Reports continue to emerge on the potential hazards of “long COVID” and how lingering symptoms like extreme fatigue and painful headaches can disrupt people’s lives, even months after COVID-19 infection. But are scientists any closer to understanding what long COVID actually is?
“We are,” says Michael Gottlieb, MD, an emergency medicine physician and researcher at RUSH University Medical Center. “But the challenge with long COVID is that it’s not just a single, isolated condition that affects everyone the same way. It’s more so a series of different experiences for different people.”
Here, Gottlieb explains what we know so far about long COVID and how RUSH researchers aim to better understand the wide range of patients’ experiences through one of the largest U.S. studies on the long-term effects of COVID-19 to date.
What is long COVID?
The Centers for Disease Control and Prevention defines long COVID as “physical and mental health consequences experienced by some patients that are present four or more weeks after SARS-CoV-2 infection,” including by patients who initially only had mild symptoms or who didn’t have any symptoms.
Interestingly, SARS-CoV-2 (the virus that causes COVID-19) isn’t the only bug that can trigger chronic issues after infection. “There are a number of other viral conditions, including the flu, that can cause symptoms that last for three months or longer,” Gottlieb says.
What are some common symptoms of long COVID, and how many people get it?
Long COVID can cause a constellation of symptoms. Gottlieb says the most common include:
- Loss of taste or smell
- Muscle aches
- Shortness of breath
Other symptoms that people may experience with long COVID include chest pain, rapid heartbeat, brain fog, rashes, menstrual changes, depression and digestive issues.
As many as 10% to 25% of people who get COVID-19 may have at least one symptom that hangs on for four weeks or more following infection, Gottlieb says.
What should I do if I think I have long COVID?
If you have had symptoms like fatigue, headaches, muscle aches or shortness of breath for at least four weeks after COVID-19, you may want to reach out to your primary care provider, Gottlieb advises. “Your primary care provider can help you determine if you need to see another specialist, depending on your symptoms,” he says.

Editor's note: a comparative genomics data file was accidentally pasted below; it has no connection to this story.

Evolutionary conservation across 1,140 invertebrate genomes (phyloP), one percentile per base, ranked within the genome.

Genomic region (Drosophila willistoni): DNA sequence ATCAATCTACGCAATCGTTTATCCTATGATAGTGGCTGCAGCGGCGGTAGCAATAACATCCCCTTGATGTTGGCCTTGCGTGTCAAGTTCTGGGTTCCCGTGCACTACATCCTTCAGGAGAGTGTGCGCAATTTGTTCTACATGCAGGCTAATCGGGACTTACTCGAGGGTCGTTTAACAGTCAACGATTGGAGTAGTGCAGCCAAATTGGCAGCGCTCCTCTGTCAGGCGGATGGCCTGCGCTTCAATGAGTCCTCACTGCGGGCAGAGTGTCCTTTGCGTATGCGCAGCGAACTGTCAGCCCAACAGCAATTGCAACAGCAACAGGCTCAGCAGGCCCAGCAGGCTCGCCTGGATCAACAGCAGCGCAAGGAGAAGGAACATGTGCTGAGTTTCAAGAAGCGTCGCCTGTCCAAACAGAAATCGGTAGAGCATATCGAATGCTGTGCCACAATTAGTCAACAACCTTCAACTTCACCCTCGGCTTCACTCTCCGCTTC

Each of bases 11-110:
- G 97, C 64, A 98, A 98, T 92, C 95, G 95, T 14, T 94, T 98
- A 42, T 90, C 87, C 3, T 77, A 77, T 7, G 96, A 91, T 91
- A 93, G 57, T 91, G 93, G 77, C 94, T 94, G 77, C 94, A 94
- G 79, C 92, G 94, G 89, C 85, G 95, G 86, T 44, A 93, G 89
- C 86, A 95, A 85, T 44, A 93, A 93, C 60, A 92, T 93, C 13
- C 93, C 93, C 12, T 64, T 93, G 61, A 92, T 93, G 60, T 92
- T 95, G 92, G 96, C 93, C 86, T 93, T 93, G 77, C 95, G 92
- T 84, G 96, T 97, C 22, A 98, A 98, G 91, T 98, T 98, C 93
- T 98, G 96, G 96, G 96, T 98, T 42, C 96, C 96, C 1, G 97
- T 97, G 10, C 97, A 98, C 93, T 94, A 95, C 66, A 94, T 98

Can COVID-19 raise the risk for other chronic conditions like diabetes or dementia?
The evidence is still evolving, but data suggests that COVID-19 may be associated with a higher risk for developing diabetes, heart conditions, Alzheimer’s disease and mental health issues, Gottlieb says.
Still, it’s important to understand that this is early data, and scientists don’t know the long-term implications of these associations or whether they may be caused by other factors, he adds.
Do certain people have a higher risk for developing long COVID?
Early research shows some people are more likely to get long COVID, Gottlieb says. This includes:
- People who are unvaccinated
- Older adults
- Those with chronic medical conditions
“While you cannot change your age or chronic medical conditions, you can reduce your risk for long COVID by getting vaccinated,” Gottlieb says. One study from Italy found that the risk for developing long COVID was as high as 42% for unvaccinated adults, compared with 16% for adults who were vaccinated and had one booster.
Do long COVID symptoms go away?
It’s not clear how long symptoms usually last, but a new research study led by RUSH researchers called INSPIRE — which was recognized by the Biden Administration in April — aims to better understand what happens to patients with long COVID over time.
INSPIRE stands for Innovative Support for Patients with SARS-CoV-2 Infections Registry. Funded by the CDC, INSPIRE is one of the largest and most comprehensive studies on the long-term effects of COVID-19. Gottlieb and RUSH infectious diseases physician Robert Weinstein, MD, are leading the study.
For INSPIRE, researchers are following 6,000 patients from eight institutions across the United States for up to 18 months. “Unlike other studies that rely predominantly on information from electronic health records, we also send online surveys to patients every three months so we can understand the patients’ lived experiences over time,” Gottlieb says. Researchers are looking at outcomes like emergency department visits, hospitalizations and effects on physical and mental health for patients who test positive for COVID-19, compared with those who test negative.
Gottlieb expects some findings from INSPIRE on the long-term effects of COVID-19 to be published by the end of this year (some early data is available on the CDC’s website).
“For clinicians, we hope the results help them better understand the disease so they can better advise and improve treatment for these patients,” Gottlieb says. “For policymakers, we hope the results will help them better plan how to use our public health resources. And, for patients, we want to reassure them that they are not alone — a lot of people are going through this.”
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